The carelessness and irresponsibility grates. Here we go. As with all articles written to shock, awe, and destroy you(r thinking), this one has so much information that sounds SO VERY CONVINCING. Jim Karas is an educated, experienced professional, so surely he has only your best interests at heart, right? He couldn’t possibly want anything other than to help you improve your health, right?
Incorrect. Jim Karas wants to sell you a line. Like most (maybe not all?) fitness industry beacons, he wants to sell his product and/or philosophy. And that is okay. That is capitalism. I get it. But it is no more than an informercial.
Doing cardiovascular exercise will not make you unfit. It will not constantly reduce your lean muscle mass. It will not destroy your joints. Cardiovascular exercise has clear and genuine benefits and it is VASTLY BETTER TO DO SOME CARDIOVASCULAR EXERCISE than it is to do NONE. Karas is right to point out that often a regime of steady-state cardio will produce an increase in appetite which many new, and even many experienced exercisers, will not deal with rationally and probably consume too much. Karas is right to point out that a constant routine won’t change body composition much.
It’s what he leaves out that is telling and a little infuriating.
Any exercise routine that does not contain regular progressions will plateau in its effects. Whether a routine is resistance-based, body-weight, cardio of any level of impact, stability training…If a body is unchallenged, it will adapt to take the path of least resistance, learn to conserve energy and minimize effort. Karas is therefore at least very right to mention intervals, which by the way, can be incredibly effective across every single type of exercise. If you can vary the intensity, you can create a great workout.
Karas mentions air quality as if you only breathe outside while doing cardiovascular exercise. If you are exercising outside, you are breathing the outside air. I am fairly certain he is talking about runners (and maybe cyclists and rollerbladers) when he mentions Central Park and the shores of Lake Michigan, and I am also fairly certain that most folks out for all that steady-state cardio aren’t doing it because they think it will lead to magical weight loss. All of those outdoor pursuits have myriad benefits- they elevate your mood, regulate your sleep, often provide you with social interaction, and generally relieve stress.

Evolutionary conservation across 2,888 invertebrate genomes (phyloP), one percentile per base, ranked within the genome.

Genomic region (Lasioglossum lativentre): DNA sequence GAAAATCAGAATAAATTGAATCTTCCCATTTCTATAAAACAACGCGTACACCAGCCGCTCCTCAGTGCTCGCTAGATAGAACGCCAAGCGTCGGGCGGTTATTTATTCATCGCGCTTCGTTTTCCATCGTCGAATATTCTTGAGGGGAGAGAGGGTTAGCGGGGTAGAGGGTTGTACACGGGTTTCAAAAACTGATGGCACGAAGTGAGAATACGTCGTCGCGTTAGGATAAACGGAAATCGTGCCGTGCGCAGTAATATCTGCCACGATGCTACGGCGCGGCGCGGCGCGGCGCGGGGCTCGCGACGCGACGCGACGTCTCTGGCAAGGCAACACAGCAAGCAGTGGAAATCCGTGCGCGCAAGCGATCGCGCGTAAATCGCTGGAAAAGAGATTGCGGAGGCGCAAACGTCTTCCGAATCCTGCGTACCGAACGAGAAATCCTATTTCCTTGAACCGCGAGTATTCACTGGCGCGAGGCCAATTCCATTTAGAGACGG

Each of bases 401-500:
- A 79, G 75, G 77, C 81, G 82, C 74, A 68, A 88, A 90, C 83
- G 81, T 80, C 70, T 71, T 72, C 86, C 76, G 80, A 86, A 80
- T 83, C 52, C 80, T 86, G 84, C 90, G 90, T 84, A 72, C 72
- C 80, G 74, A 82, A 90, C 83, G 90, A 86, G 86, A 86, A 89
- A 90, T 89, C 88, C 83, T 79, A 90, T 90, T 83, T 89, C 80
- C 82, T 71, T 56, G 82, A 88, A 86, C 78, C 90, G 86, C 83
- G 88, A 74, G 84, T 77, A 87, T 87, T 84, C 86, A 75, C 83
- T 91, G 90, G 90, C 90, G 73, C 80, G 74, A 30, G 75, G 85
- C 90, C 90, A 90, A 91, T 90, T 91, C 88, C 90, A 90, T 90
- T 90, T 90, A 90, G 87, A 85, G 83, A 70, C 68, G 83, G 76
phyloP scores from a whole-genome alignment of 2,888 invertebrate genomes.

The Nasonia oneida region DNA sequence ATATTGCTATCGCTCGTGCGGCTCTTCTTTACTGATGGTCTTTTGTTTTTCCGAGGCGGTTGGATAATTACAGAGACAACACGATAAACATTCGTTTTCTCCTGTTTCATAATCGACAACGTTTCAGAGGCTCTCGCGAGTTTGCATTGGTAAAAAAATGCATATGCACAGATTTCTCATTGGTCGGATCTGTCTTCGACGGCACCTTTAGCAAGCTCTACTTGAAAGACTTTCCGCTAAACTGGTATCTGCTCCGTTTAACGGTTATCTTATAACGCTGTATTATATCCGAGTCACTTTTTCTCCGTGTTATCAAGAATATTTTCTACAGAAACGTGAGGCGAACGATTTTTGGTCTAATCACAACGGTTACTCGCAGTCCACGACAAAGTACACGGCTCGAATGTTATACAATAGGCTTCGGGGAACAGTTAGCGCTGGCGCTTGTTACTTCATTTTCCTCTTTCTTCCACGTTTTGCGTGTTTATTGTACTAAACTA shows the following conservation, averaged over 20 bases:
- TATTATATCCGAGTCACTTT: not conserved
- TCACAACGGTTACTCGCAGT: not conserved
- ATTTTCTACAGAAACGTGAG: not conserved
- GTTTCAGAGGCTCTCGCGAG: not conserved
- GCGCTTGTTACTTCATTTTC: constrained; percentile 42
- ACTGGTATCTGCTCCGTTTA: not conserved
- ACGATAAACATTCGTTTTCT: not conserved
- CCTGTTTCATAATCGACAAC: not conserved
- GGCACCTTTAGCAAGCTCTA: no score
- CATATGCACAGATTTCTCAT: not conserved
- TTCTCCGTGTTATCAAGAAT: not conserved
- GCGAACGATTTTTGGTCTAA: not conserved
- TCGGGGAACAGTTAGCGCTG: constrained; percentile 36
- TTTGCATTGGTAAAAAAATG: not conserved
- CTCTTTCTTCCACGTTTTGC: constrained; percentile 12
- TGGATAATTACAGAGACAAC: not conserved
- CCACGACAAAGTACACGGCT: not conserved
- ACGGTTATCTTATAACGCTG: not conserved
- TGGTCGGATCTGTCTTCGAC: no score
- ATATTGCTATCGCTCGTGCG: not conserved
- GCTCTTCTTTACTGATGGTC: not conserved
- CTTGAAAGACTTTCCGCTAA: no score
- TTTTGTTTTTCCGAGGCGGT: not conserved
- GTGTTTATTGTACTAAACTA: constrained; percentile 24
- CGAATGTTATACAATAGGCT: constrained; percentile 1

As per the “wrinkled grey pallor” of “runners’ faces”- that sounds like a red herring. Have you seen the wrinkled grey pallor of the people you know who never do anything? If anything he may be remarking upon the effects of cumulative UV exposure and having very low body fat percentage, as elite and competitive runners tend to have.
Moving away from the negative, how about we accentuate the positive, as that is a more satisfying approach: WEIGHT TRAINING IS AMAZING FOR YOU. Even better, it can be excellent cardiovascular exercise. Rather than excoriating “classic cardio” (maybe is Karas talking about Prancercise?) let’s rejoice in how much more interesting and possibly more accessible all types of resistance training are. All you need is your body, for the most part. It’s true that cardiovascular exercise in its classic form is kind of one-note- you can get much more from a resistance workout, but it is not going to destroy you.
1) Better to break a sweat and get your heart rate up than not to.
2) Better to break a sweat, get your heart rate up, let it come down, take it up again, and rinse and repeat, than to stay at a controlled easy intensity, with only a few exceptions.
3) Even better to get your heart rate up with resistance training- then your weight training IS cardiovascular.
4) Best of all to do so in intervals.
5) Steady state cardio has its place and isn’t evil. It can be a way to measure progress.